Culture Secretary Jeremy Hunt has unveiled the 20 UK towns and cities selected to open the first local TV stations as part of his plans to increase regional viewing offerings.
Belfast, Birmingham, Brighton and Hove, Bristol, Cardiff, Edinburgh, Glasgow, Grimsby, Leeds, London, Liverpool, Manchester, Newcastle, Norwich, Nottingham, Oxford, Plymouth, Preston, Southampton and Swansea are the 20 areas.
They were chosen by TV watchdog Ofcom, from 65 that initially applied, based on interest from local audiences and potential operators.
Following a further consultation period in the areas, licences will be awarded, with the first stations expected to launch next summer.
“I am confident these new stations will provide local communities with programming which is relevant to their daily lives, will support local democracy, boost the big society and enhance local communities,” said Hunt.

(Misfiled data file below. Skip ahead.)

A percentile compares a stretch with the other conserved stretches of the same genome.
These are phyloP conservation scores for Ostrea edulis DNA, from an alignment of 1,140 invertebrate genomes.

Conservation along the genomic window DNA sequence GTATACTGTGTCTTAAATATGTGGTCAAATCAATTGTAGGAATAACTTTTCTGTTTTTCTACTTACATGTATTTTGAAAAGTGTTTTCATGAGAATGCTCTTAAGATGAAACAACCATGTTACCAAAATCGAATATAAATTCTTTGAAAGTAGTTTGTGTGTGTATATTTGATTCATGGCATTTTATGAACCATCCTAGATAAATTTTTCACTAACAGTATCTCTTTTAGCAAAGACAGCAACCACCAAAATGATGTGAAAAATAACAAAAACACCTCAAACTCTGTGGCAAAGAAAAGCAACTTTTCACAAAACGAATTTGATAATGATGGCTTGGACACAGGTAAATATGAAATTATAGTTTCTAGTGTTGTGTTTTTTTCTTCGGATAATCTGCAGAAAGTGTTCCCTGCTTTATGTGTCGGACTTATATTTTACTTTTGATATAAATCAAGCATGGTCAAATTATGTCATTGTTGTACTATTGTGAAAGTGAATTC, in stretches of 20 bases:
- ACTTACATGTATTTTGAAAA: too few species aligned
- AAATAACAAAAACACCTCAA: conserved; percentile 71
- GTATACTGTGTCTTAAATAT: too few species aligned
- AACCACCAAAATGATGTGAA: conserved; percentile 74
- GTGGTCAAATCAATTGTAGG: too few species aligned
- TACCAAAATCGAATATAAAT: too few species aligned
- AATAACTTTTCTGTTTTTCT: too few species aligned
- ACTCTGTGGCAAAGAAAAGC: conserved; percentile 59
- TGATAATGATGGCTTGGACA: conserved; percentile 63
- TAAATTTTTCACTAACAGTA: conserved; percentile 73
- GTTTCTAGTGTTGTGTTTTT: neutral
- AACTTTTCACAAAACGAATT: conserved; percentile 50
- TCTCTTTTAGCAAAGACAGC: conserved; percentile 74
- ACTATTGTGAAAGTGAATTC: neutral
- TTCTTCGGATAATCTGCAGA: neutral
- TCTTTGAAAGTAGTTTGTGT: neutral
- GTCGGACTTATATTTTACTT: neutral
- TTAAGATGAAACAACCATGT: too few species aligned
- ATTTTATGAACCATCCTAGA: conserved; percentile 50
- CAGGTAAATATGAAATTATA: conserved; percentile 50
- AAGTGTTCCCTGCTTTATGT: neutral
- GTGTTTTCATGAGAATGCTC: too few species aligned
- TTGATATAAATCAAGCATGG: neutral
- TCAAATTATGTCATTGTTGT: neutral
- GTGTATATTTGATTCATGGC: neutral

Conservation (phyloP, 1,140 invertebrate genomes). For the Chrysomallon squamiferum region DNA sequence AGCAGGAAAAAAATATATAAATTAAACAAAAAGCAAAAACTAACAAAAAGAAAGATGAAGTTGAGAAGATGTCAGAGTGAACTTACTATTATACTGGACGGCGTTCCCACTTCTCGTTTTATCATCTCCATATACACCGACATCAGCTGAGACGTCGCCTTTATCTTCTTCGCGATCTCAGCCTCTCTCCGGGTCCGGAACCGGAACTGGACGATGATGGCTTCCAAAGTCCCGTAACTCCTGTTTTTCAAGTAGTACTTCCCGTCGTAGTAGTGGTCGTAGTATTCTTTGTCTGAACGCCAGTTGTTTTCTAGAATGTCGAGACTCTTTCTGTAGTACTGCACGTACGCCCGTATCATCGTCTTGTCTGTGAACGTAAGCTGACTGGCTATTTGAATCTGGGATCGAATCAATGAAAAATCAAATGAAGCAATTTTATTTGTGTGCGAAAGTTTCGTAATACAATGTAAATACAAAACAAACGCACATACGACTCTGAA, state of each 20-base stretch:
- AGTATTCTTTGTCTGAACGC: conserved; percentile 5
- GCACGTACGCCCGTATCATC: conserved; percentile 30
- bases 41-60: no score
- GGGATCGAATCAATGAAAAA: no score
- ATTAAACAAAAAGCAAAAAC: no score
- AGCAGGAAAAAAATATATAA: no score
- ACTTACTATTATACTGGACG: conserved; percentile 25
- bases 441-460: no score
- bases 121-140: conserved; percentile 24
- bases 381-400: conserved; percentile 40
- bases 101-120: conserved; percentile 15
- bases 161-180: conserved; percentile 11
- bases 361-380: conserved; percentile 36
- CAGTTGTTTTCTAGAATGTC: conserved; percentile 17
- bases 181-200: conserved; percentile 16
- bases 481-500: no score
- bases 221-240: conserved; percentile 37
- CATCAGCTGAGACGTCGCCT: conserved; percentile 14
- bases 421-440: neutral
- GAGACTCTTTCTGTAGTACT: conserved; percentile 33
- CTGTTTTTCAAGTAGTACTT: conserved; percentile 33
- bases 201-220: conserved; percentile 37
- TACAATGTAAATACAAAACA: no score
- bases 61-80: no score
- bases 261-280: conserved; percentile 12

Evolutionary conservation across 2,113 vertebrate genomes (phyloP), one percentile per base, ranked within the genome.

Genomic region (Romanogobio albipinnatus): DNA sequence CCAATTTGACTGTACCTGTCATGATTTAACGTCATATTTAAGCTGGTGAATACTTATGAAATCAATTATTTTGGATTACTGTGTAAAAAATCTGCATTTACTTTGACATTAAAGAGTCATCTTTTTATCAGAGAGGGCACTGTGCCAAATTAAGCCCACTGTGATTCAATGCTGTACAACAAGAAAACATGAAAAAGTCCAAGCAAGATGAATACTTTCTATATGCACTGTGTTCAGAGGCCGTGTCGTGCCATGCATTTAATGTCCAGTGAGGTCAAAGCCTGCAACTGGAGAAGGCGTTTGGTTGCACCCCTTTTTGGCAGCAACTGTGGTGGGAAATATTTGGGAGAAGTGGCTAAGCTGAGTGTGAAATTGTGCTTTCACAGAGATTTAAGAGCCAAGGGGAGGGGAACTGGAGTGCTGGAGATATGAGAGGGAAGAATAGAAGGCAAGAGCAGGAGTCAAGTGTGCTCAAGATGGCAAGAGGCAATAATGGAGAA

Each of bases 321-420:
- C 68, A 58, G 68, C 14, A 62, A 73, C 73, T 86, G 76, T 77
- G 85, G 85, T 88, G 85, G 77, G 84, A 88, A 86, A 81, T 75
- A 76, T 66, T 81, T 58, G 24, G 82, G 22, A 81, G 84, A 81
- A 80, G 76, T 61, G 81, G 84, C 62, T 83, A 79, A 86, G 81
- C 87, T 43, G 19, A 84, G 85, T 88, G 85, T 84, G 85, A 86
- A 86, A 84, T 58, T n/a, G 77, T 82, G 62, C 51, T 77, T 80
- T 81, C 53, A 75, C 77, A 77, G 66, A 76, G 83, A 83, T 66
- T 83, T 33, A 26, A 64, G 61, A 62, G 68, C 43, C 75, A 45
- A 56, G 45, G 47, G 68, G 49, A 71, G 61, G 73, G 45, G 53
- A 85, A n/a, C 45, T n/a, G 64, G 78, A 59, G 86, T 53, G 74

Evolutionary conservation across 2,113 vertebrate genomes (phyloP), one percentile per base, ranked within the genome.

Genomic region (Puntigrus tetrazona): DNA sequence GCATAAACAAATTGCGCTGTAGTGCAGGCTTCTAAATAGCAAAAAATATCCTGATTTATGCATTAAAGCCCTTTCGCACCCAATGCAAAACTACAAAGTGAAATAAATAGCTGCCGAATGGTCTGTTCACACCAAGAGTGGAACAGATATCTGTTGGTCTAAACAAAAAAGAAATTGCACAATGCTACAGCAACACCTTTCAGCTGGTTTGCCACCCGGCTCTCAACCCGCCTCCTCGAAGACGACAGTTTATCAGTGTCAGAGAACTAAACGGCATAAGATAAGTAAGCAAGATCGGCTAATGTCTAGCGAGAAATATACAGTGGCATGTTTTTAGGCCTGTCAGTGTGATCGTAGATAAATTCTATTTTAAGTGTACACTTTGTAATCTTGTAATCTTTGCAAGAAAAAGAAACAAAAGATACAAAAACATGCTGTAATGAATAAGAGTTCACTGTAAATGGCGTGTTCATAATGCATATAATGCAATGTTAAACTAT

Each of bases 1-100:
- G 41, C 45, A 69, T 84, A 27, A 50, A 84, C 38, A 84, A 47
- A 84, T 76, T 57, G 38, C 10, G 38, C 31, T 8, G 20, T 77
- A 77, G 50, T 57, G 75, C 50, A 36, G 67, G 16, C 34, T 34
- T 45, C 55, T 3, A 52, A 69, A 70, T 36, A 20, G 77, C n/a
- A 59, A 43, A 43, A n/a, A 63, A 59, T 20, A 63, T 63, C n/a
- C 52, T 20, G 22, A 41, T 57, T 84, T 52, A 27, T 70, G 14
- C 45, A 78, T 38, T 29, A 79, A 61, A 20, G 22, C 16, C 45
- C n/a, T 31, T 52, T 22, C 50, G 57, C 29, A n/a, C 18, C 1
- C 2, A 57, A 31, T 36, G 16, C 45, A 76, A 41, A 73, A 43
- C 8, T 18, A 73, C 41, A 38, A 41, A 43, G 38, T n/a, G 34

Meanwhile, 24 more areas have been identified for a second round of licensing, four in Scotland, three in Northern Ireland, one in Wales and the rest in England.
Hunt expects the stations to be self-financed through advertising, although some set-up costs will be drawn from a £40 million budget earmarked for local TV in the latest government settlement with the BBC.
Hunt said: “Local TV providers will need to produce quality content that people want to watch, which in turn will make it attractive to advertisers.”
The government says the services must be given “appropriate prominence” on electronic programme guides, to make it easy for viewers to find their local station.